In Canada, the alleged 'honour killing' of three teenaged daughters by Afghan-born parents shocked the western world.
In Canada, the alleged 'honour killing' of three teenaged daughters by Afghan-born parents shocked the western world. Polygamist Mohammad Shafia is accused of murdering his three daughters and his first wife.
Mohammad, his son and second wife have pleaded not guilty to the charges of murder supposedly committed to 'purify' the family name of disgrace, brought about because the girls flirted and dated boys.
In our neighbourhood Pakistan, TV anchor Maya Khan led a gaggle of 'desperate housewives' into a public park, hounding and harassing young couples on Live TV. She and her flock proceeded to vulgarly question their relationships and sermonised at length on 'family values'. The garish women were immediately dubbed as 'vigil-aunties' by Pakistani social media, who were outraged over the moral policing by a so-called journalist.
In Ghaziabad, Uttar Pradesh, police officials launched 'Operation Majnu', accosting couples in public places like gardens and malls discouraging them from sitting together or cuddling. The police claim that this was done to curb sexual harassment. TV cameras caught the police harassing and even 'punishing' young couples while asking them questions like "Do your parents know if you meet boys here?" "Are you not ashamed of dating boys?" "Are these the values your parents taught you?"
Moral policing taken to absurd, even horrific limits is something we see so often in our society that it ceases to shock us now. Whether the Afghan father who killed his daughter, the Pakistani 'vigil-aunty' TV anchor or the 'Operation Majnu' cops of Ghaziabad, they are all the outcome of rigid parenting styles and social mores which are outdated and outmoded.
In the 21st century we battle with female foeticide, dowry deaths, sexual harassment, ignorance about women's rights and also turn a blind eye to hyper parenting that most of us indulge in. And this happens without us even realising that we are guilty of it �pot calling the kettle black anyone?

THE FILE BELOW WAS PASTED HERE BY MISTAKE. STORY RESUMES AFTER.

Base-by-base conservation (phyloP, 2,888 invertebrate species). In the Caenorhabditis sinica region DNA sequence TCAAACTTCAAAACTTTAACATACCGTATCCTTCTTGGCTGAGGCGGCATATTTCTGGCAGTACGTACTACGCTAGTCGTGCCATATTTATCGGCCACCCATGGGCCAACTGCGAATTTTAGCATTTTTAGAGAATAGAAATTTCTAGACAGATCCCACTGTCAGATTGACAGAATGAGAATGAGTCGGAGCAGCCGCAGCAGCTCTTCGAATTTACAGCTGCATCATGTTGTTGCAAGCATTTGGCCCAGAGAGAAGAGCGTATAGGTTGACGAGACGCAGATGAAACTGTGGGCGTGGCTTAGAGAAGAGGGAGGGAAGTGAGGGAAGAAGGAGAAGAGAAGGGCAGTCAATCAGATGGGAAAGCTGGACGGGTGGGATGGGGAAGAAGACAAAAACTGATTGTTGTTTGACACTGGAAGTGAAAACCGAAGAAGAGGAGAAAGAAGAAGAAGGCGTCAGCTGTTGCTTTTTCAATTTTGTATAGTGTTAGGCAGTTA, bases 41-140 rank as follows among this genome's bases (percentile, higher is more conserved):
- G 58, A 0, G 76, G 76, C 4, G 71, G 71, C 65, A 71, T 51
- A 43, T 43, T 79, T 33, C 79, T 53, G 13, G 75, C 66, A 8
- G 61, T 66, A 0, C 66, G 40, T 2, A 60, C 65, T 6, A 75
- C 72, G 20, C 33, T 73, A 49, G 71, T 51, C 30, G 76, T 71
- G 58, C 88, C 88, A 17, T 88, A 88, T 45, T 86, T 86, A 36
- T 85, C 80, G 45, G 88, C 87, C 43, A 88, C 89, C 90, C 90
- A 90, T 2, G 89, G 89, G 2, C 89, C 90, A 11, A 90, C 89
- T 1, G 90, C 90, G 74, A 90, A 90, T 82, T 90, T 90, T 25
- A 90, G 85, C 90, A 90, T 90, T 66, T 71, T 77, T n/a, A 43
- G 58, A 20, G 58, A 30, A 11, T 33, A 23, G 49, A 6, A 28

How many times have you said or demanded to know "Why is that boy calling/texting you?" "Did you take THAT girl to the movies?", "You can't go to a dance party, it is against our culture," "No sleeveless," "How can you say you love him, he isn't of our caste/religion," "He is a Muslim/Hindu, you can't go to the movies with him."
When sons and daughters in their teens are going through psychological and physiological changes, parents spend most of their quality time disciplining them and setting strict boundaries instead of explaining to them the changes taking place in their bodies and minds.
We focus on morality lessons with our children instead of instilling in them confidence for a world where the opposite sex should be viewed as an equal. But we have double standards of our own. See how we judge our politicians. Every article on Mayawati, Jayalalitha and Mamata talks about their moodiness and temper tantrums, as if it is only women politicians who are guilty of losing it, at times.
In the Maya Khan show in Pakistan, it is women who say, that it is wrong for girls to go on a date even if they are engaged to the boy in question. This, in a country where about 900,000 abortions are carried out annually and 13 per cent of the women die due to botched up surgeries; where 'stove deaths' are common.
In India too, on an average, one bride is burned every 3-4 hours. Skewed sex ratios stare at us from newspapers everyday. But we continue to think, it happens only in poor households; not in homes like our own. In the guise of pretending it is for the safety and security of our children, we lay down extremely strict guidelines that either stifle young minds or lead them to rebellion.
Those of us, who grew up in conservative homes, think that if we turned out reasonably fine, why can't the same rules be applied to our children. Noted poet Sahir Ludhianvi wrote "ye paap hai kya, ye punya hai kya, reeton par dharm ki mohrein hain, har yug mey badalte dharmon ko, kaise adarsh banaoge?" Translated it means, What is sin? What is virtue? It is mere convention sanctioned by religion. When those rules of convention change with each generation, how can you make them your ideals?
Smita Prakash is Editor (News) at Asian News International. You can follow her on twitter @smitaprakash